I saw a fair share of Chick tracts growing up, and despite the content, they fascinated me. Growing up as I did at the height of the Satanic panic, the particular tracts focused on the occult and devil worshiping were objects of ridicule and perverse fascination in my peer group. Chick tracts were actually pretty far outside even the evangelical mainstream. Even otherwise conservative Southern Baptists I grew up among, people with no tolerance for heavy metal or role-playing games, became a little squeamish at some of the more excessive Chick publications.
With their fixations on heavy metal and Roman Catholicism, Chick tracts seem now to belong to an earlier chapter of the culture wars. Though I’d seen one on a westbound 94 bus as recently as three years ago, sightings of them in the wild are increasingly rare in the early 21st century. They’ve passed on to collector curiosity and kitsch item. When Icehouse bar and venue opened on Nicollet Avenue in Minneapolis in 2014, they initially used Chick tracts as coasters. One particularly pop-culture-savvy friend I asked about them admitted he really only knew them through comic parodies by the likes of underground cartoonists Johnny Ryan and Daniel Clowes.
In fact, cartoonists often found a perverse admiration in Chick’s work, or at least the distribution models. I checked in with Michael Drivas, who ran Big Brain Comics in downtown Minneapolis for many years. Drivas thought of Chick tracts as a particular product of the pre-Internet era. “What was amazing was that you would just find them around, and try to make sense of them, and have no idea where they came from,” he said. “Like there was a great conspiracy to produce these things and get them to wherever you happened to be. That was way more amazing in my mind then when I knew what it actually was.”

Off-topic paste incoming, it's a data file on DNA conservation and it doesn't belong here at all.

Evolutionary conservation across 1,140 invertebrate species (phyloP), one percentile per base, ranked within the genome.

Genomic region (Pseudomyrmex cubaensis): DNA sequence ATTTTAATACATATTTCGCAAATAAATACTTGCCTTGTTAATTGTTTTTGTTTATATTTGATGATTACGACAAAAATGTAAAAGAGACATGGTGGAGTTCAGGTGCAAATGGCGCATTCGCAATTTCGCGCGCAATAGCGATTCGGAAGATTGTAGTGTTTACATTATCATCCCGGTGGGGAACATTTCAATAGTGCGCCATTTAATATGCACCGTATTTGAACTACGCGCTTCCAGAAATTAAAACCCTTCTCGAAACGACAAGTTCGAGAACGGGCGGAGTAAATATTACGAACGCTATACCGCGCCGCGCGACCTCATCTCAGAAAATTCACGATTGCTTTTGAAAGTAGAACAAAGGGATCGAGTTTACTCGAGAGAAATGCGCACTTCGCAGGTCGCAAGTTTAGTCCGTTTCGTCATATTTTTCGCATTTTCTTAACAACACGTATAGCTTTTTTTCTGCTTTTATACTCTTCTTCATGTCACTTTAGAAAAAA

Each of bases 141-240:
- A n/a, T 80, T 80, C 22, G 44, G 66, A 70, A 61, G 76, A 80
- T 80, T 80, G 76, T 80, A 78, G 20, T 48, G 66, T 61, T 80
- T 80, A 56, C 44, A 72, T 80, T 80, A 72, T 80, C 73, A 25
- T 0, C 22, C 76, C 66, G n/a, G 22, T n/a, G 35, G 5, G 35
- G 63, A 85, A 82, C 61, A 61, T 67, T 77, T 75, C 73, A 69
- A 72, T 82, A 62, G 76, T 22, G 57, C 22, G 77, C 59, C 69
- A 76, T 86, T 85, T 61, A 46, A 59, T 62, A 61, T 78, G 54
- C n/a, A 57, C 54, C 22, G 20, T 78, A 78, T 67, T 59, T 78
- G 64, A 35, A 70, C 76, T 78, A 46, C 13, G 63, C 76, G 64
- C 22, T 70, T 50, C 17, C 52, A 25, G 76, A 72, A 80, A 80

Minneapolis cartoonist and publisher Tom Kaczynski has accumulated a fair number of Chick tracts over the years. “I did find random ones all over the University of Minnesota, just laying around. I’d think, ‘Why are these so interesting?’ I didn’t like the way they were drawn, but they were definitely slightly weird. Once you started looking for them, you would see them all over. I found them on bus benches, and once I found one at First Avenue, like laying on one of the tables. I think it was very influential for mini-comics people – this cheap object that could be left around.”
“It’s the corniness of it, the cartoony humor trying to persuade you into something you may not be persuaded into. It’s like in liberal society, where you’re growing up on Mad magazine, Chick tracts are the polar opposite of that. It’s using the tools of Mad magazine in the completely opposite direction.”
It’s an approach to creation, proselytization and distribution that was incredibly successful for decades, and to some extent, continues to be. The Internet is full of cranks, fanatics and blowhards of every description, even if it is easy to self-select your online communities and tune them out. Chick tracts, though, and their grotesque, apocalyptic visions, will be floating around cities for decades to come.